CHAGRIN FALLS, Ohio (WJW) In December of 1941, Felix Pasteris was already an airplane mechanic in the US Army Air Corps based at a small field just north of Detroit.
One Sunday, he was looking forward to catching up with his sleep when he heard something about an attack.
“Nobody knew where Pearl Harbor was but we sure learned in a hurry,” Felix said.
Within seven days, Felix and the First Fighter Group, with its brand-new P-38 lightings, were flying patrols over California, waiting for a suspected Japanese attack.
He said they worked hard to keep planes in the air for nonstop patrols. Felix said those early days of the war were hectic.
“There was nobody at that time protecting the west coast. We were the only ones.” Felix said.
That wouldn’t be his only stop. For the next five years, Felix and his squadron would move to Iceland, Greenland, Scotland, Gibraltar, North Africa and Italy. At times, they had to duck for cover as the airfields were bombed and strafed by the Luftwaffe.
“The Germans could come in there at dusk and we’d always be in fox holes. ‘Here comes one now’ and we’d stick our heads up and just start shooting our rifles.”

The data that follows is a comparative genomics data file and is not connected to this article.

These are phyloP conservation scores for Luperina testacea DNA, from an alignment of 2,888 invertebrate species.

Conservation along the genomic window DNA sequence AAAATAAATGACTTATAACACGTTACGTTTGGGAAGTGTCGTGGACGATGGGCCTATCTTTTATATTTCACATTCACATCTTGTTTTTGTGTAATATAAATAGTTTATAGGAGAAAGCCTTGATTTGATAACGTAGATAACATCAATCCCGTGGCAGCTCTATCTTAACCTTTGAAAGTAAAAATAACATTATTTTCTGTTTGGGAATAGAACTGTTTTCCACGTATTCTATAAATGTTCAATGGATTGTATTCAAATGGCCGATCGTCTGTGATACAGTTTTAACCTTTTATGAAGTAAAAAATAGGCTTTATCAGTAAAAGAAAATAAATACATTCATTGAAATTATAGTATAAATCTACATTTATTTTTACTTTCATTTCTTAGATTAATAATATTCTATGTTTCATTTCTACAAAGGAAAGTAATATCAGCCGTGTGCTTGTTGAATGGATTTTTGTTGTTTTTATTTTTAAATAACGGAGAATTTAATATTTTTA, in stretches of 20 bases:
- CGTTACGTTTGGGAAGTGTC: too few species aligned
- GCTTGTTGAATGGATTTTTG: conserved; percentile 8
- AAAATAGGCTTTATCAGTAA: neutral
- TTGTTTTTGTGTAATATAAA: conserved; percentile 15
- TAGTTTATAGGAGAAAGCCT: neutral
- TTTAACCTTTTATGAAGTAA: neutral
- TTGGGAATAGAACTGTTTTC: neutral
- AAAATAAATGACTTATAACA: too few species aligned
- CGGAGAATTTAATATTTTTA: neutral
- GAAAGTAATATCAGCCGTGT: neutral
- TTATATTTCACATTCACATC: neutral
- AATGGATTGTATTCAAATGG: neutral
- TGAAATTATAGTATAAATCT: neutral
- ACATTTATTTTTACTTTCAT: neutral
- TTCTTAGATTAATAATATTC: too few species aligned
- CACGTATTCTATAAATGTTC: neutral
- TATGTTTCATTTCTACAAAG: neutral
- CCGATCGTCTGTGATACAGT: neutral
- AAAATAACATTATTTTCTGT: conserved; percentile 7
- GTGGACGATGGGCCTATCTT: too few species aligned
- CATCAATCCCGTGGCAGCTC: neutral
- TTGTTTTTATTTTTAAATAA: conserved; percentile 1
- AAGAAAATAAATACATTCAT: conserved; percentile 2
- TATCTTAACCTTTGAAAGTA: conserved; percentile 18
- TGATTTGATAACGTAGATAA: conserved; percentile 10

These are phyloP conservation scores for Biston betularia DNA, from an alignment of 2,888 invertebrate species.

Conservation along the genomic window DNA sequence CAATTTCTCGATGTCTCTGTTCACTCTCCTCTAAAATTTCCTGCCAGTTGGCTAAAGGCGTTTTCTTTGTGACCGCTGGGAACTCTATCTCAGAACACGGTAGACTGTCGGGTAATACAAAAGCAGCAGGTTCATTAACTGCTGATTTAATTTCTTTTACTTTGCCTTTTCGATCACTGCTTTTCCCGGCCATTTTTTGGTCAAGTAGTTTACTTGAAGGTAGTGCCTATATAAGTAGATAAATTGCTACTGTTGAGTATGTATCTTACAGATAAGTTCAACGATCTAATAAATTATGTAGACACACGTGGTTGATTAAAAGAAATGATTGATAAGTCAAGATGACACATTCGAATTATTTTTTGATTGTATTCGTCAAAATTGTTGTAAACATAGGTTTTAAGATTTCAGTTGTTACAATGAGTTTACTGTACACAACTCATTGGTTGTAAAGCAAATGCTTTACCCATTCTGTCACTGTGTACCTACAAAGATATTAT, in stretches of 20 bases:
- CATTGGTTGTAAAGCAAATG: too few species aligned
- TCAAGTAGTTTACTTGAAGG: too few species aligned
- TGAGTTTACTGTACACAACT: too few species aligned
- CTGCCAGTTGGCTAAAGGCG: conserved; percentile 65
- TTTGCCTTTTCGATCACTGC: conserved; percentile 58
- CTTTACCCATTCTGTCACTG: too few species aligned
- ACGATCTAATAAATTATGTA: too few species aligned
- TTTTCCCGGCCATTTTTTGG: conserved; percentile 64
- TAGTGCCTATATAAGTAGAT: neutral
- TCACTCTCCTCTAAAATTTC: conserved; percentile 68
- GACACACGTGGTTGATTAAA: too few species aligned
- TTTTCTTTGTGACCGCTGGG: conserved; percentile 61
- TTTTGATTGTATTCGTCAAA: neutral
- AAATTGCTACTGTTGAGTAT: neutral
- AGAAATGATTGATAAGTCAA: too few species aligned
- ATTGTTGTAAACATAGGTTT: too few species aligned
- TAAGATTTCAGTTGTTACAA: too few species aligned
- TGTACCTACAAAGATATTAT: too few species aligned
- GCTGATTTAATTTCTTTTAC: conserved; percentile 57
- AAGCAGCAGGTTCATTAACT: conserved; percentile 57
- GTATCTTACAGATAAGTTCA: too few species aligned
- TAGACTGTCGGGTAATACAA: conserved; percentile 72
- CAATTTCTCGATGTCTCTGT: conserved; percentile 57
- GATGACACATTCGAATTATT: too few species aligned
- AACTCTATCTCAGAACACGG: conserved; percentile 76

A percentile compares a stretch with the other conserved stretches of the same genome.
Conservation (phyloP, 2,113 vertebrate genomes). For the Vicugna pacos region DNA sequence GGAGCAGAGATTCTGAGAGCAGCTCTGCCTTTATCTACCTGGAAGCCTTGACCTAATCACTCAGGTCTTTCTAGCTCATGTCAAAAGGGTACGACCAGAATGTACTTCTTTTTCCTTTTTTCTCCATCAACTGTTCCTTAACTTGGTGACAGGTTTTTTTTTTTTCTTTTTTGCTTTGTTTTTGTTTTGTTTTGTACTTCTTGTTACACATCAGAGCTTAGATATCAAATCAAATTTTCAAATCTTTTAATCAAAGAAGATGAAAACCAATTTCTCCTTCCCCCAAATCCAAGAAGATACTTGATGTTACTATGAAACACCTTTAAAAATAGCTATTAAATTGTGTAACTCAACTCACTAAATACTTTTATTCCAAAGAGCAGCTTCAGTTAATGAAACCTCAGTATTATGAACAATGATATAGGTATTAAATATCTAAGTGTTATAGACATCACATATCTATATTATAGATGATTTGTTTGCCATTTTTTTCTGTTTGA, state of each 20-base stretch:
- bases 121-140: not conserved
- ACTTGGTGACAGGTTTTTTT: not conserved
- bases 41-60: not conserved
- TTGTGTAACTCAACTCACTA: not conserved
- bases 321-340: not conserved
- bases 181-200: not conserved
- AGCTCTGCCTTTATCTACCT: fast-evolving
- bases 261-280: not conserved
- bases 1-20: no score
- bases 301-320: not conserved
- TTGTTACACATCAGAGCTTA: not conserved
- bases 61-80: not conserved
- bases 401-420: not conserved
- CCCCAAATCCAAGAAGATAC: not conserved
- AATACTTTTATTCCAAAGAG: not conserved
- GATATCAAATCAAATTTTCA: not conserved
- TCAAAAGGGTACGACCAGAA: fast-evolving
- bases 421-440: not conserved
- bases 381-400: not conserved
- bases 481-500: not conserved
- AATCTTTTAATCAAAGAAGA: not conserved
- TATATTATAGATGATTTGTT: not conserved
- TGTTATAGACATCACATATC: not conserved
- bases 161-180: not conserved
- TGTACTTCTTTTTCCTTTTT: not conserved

After the war, Felix looked for work and convinced a pretty nurse named Helen to take a chance on him. They were married for 70 years and raised five children together.
However, one of the toughest things he had to deal with was a battle with COVID-19 at 100 years old.
“I was feeling pretty bad and I called the ambulance and was in the hospital.” Felix said.
Felix spent several weeks in the Cleveland Clinic on oxygen and receiving treatment for pneumonia, which developed in his lungs.
He managed to recover, and his spirit and love of life prompted the clinic’s volunteer services to honor him with a special veteran’s salute when he got out of the hospital.
“Having the honor and privilege to hear his stories and to sit across from what I consider a true American hero, although he would never use those words because he’s so humble and genuine.” Cleveland Clinic Volunteer Services Director Christine Hinman said.
Felix is still recovering from COVID. He doesn’t walk as well as he did but is working to get his strength back.
He thought he was a goner when he first got sick and couldn’t breathe, but in the back of his mind he remembered something he learned when he had a badly damaged plane to repair on a dusty airfield..
“You’ve got to make it fly. You’ve got to make it fly.” Felix said.
Up until a couple of years ago, Felix lived on his own and cared for his wife Helen as she battled Alzheimer’s.
When Helen died, his daughter brought him to Chagrin Falls where he’s always surrounded by loving family.